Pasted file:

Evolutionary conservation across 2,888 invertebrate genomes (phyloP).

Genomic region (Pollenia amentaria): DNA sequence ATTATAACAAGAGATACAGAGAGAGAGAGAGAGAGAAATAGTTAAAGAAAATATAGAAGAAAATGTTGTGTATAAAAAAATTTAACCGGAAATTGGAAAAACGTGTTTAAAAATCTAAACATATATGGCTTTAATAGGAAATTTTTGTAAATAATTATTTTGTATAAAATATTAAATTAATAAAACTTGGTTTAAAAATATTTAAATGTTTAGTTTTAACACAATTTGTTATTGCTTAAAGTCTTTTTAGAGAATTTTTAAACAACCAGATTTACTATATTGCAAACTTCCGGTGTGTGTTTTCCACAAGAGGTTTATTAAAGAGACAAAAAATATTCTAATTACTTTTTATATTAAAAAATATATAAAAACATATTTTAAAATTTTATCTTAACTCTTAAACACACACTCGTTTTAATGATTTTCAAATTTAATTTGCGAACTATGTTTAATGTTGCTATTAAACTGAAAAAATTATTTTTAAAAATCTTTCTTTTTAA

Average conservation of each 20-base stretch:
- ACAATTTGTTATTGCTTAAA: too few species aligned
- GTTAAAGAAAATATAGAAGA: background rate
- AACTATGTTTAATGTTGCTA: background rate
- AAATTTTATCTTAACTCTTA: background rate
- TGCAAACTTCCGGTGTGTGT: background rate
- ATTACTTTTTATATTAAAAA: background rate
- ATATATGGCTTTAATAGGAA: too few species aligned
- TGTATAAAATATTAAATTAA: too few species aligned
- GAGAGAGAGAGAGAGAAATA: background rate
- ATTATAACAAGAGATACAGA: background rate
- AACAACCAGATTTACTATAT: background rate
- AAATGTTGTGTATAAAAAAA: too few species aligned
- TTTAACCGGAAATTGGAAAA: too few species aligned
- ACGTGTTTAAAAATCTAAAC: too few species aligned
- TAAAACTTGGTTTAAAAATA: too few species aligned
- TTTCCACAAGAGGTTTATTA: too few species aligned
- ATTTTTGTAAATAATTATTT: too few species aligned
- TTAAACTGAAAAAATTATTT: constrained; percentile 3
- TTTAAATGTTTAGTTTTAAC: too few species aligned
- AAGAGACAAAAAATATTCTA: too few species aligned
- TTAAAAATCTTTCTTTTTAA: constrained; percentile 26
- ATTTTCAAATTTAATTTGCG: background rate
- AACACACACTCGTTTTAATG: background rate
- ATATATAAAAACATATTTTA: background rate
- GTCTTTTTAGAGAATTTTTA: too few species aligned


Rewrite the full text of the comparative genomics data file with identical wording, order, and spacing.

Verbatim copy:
Evolutionary conservation across 2,888 invertebrate genomes (phyloP).

Genomic region (Pollenia amentaria): DNA sequence ATTATAACAAGAGATACAGAGAGAGAGAGAGAGAGAAATAGTTAAAGAAAATATAGAAGAAAATGTTGTGTATAAAAAAATTTAACCGGAAATTGGAAAAACGTGTTTAAAAATCTAAACATATATGGCTTTAATAGGAAATTTTTGTAAATAATTATTTTGTATAAAATATTAAATTAATAAAACTTGGTTTAAAAATATTTAAATGTTTAGTTTTAACACAATTTGTTATTGCTTAAAGTCTTTTTAGAGAATTTTTAAACAACCAGATTTACTATATTGCAAACTTCCGGTGTGTGTTTTCCACAAGAGGTTTATTAAAGAGACAAAAAATATTCTAATTACTTTTTATATTAAAAAATATATAAAAACATATTTTAAAATTTTATCTTAACTCTTAAACACACACTCGTTTTAATGATTTTCAAATTTAATTTGCGAACTATGTTTAATGTTGCTATTAAACTGAAAAAATTATTTTTAAAAATCTTTCTTTTTAA

Average conservation of each 20-base stretch:
- ACAATTTGTTATTGCTTAAA: too few species aligned
- GTTAAAGAAAATATAGAAGA: background rate
- AACTATGTTTAATGTTGCTA: background rate
- AAATTTTATCTTAACTCTTA: background rate
- TGCAAACTTCCGGTGTGTGT: background rate
- ATTACTTTTTATATTAAAAA: background rate
- ATATATGGCTTTAATAGGAA: too few species aligned
- TGTATAAAATATTAAATTAA: too few species aligned
- GAGAGAGAGAGAGAGAAATA: background rate
- ATTATAACAAGAGATACAGA: background rate
- AACAACCAGATTTACTATAT: background rate
- AAATGTTGTGTATAAAAAAA: too few species aligned
- TTTAACCGGAAATTGGAAAA: too few species aligned
- ACGTGTTTAAAAATCTAAAC: too few species aligned
- TAAAACTTGGTTTAAAAATA: too few species aligned
- TTTCCACAAGAGGTTTATTA: too few species aligned
- ATTTTTGTAAATAATTATTT: too few species aligned
- TTAAACTGAAAAAATTATTT: constrained; percentile 3
- TTTAAATGTTTAGTTTTAAC: too few species aligned
- AAGAGACAAAAAATATTCTA: too few species aligned
- TTAAAAATCTTTCTTTTTAA: constrained; percentile 26
- ATTTTCAAATTTAATTTGCG: background rate
- AACACACACTCGTTTTAATG: background rate
- ATATATAAAAACATATTTTA: background rate
- GTCTTTTTAGAGAATTTTTA: too few species aligned